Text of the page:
GILLES DELEUZE AND FÉLIX GUATTARI have assumed their place among the great mythological couples of history, from David and Jonathan to Butch and Sundance, Antony and Cleopatra to Laurel and Hardy. For a heady few decades in the late twentieth century, the language of the Left was replete with the idiom they invented: desiring machines, bodies without organs, flows and fluxes, coding and decoding, the nomadic and the molecular. The soixante-huitards may have been swept off the street and back into the Sorbonne, but their ideas were kept warm for a while in this exotic discourse of delirium and desire, one that espoused a politics owing far more to Nietzsche and Bergson than it did to Marx and Freud. […]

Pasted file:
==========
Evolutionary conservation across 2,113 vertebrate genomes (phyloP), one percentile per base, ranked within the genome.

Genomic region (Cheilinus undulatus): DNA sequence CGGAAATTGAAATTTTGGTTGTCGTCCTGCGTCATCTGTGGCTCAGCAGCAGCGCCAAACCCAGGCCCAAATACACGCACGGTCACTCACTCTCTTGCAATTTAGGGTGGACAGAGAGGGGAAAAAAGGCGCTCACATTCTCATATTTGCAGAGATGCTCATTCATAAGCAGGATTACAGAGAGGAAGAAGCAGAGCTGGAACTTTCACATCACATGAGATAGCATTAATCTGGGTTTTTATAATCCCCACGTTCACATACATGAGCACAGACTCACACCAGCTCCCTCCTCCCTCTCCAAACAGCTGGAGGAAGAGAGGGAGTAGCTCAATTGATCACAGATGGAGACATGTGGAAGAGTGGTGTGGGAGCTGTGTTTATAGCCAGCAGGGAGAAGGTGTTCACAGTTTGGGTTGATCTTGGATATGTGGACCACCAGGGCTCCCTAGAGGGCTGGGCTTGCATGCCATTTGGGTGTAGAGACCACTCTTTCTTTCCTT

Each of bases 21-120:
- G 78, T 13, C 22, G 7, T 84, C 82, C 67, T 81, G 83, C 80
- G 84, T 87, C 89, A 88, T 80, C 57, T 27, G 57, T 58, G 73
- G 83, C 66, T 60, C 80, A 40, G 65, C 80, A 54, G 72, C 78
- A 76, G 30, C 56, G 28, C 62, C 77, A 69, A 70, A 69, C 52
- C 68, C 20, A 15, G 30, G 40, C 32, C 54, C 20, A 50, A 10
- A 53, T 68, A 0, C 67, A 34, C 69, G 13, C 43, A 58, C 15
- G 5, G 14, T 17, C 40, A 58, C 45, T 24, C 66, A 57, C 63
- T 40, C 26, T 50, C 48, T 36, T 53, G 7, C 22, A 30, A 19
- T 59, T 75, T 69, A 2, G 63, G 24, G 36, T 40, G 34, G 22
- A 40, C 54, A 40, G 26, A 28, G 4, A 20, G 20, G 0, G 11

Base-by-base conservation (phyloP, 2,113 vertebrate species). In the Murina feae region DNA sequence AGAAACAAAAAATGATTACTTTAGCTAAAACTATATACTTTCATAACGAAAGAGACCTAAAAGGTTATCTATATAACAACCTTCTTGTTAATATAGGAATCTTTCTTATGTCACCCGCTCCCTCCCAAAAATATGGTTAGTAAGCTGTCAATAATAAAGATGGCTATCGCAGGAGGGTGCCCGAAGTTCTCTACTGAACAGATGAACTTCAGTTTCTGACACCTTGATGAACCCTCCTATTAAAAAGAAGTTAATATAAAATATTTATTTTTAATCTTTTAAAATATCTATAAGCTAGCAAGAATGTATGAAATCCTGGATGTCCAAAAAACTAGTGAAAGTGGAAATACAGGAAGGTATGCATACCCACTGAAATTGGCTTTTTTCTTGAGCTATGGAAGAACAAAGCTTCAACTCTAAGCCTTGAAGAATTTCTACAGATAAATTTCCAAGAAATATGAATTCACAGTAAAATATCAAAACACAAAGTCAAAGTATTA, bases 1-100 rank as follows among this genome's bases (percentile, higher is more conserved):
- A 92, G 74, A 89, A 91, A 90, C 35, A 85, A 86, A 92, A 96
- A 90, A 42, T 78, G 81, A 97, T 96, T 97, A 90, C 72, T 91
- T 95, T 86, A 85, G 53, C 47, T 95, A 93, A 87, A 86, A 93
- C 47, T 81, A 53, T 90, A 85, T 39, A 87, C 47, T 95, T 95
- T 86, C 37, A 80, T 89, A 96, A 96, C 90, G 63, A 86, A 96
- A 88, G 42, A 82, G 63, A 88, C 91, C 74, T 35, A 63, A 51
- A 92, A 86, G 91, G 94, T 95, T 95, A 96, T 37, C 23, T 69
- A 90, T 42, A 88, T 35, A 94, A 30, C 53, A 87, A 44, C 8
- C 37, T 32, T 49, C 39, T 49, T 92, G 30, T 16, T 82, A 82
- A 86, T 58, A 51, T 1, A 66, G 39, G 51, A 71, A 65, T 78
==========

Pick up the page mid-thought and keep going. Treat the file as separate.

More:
Photo: Karl Flinker. Gilles Deleuze and Félix Guattari, Skyros, Greece, ca. 1980.